Third, Jesus fulfills all of God’s purposes for humanity. According to Psalm 8 (cited in 1 Corinthians 15:27), human beings were created to rule over creation in a way that displays God’s glory. Sin and death have distorted this design, so that instead we live to display our own glory. Only in Jesus, who has conquered these powers, have we seen God’s design faithfully expressed. At His return, we will witness two final acts of faithfulness: Jesus will demonstrate His complete power over death, the “last enemy”; and He will display God’s glory by delivering “the kingdom to God the Father.” As at the cross, we will once again see Jesus’ ultimate power joined to perfect humility—a pattern that should govern our lives as those who are part of the new humanity God is creating in Jesus.
These Gospel truths lead to two major applications. First, rather than defining ourselves by the emptiness of “this life” and its pleasures, we cherish the promise that we will share in Jesus’ glory. Second, we embrace this resurrection hope as a source of power by which we may endure hardship and struggle against sin. Gratitude for the victory that God has given us through Jesus leads us to be “steadfast, immovable, always abounding in the work of the Lord.” The Gospel therefore combats hopelessness and gives purpose to our daily endeavors: “in the Lord your labor is not in vain.”
How does the Gospel empower and encourage you in your daily life?
1 Corinthians 16 – The concluding chapter of the letter features several practical expressions of believers’ unity in Jesus. Those who have received the Father’s grace are members of one family (“brothers”) and are therefore eager to gather for worship, to give generously to meet the needs of others, and to offer encouragement—including financial support—to those who labor in spreading the Gospel. Here again we see how grace that captures the heart spurs the Believer into selfless service rather than selfish indulgence.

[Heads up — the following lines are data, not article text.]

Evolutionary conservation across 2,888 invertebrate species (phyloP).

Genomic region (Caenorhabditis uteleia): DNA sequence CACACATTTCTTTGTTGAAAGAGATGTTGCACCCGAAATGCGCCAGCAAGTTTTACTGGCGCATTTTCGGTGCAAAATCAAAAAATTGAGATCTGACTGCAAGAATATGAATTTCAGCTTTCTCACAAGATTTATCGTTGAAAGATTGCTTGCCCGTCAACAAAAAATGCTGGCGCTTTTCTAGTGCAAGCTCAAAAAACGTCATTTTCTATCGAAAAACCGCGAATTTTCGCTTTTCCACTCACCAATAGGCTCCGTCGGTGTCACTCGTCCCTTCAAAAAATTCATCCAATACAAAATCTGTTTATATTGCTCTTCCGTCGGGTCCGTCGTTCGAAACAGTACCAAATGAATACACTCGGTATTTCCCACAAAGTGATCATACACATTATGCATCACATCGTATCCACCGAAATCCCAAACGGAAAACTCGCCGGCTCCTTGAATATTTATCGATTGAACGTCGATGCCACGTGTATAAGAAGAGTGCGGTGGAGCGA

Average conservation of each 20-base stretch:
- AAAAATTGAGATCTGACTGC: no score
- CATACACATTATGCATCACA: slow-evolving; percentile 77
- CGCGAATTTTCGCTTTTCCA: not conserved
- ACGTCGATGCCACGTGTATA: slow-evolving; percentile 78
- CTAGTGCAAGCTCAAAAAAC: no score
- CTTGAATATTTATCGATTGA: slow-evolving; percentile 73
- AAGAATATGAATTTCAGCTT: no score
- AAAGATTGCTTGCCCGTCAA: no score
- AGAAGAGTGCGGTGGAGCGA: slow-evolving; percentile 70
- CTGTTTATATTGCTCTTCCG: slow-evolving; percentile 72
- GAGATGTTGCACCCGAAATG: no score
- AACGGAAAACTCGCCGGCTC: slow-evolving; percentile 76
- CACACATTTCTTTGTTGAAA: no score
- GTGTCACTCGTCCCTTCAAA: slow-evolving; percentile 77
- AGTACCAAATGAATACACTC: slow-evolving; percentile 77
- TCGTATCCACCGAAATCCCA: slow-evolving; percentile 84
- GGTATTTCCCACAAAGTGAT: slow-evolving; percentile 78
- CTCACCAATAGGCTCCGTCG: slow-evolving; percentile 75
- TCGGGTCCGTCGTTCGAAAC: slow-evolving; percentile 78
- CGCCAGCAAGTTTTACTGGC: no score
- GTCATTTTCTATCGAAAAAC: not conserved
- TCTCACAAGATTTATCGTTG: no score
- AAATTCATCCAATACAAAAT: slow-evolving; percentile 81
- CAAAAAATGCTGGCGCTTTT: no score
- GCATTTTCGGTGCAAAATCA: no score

In verse 13, Paul calls Believers to be courageous and strong. The psalmist uses identical terms when he calls Israel to “wait for the Lord” for strength (Psalm 27:14; 130:5). As God strengthened Old Testament saints, He now enables Believers to “stand firm in the faith.” In verse 14, we see that such courage goes hand in hand with loving relationships. Even here we may detect the power of Jesus’ cross, where courage and love perfectly met.
Paul’s closing words powerfully summarize four Gospel themes: (1) only a relationship with Jesus can provide freedom from the curse; (2) obedience to the instructions contained in 1 Corinthians is an expression of “love for the Lord”; (3) the life of the church is sustained by “the grace of the Lord Jesus”; and (4) this grace leads to love for all who are “in Christ Jesus.” Like the Corinthians, our lives, our relationships, and our churches may be plagued by many problems. Yet the grace of the Lord and the fellowship of His people are available to anyone who is united to Him by faith.
How does the Gospel strengthen you each day?
What other thoughts or questions does today’s reading bring up?
Some of these notes are from the ESV Gospel Transformation Bible study notes. We highly recommend this study Bible.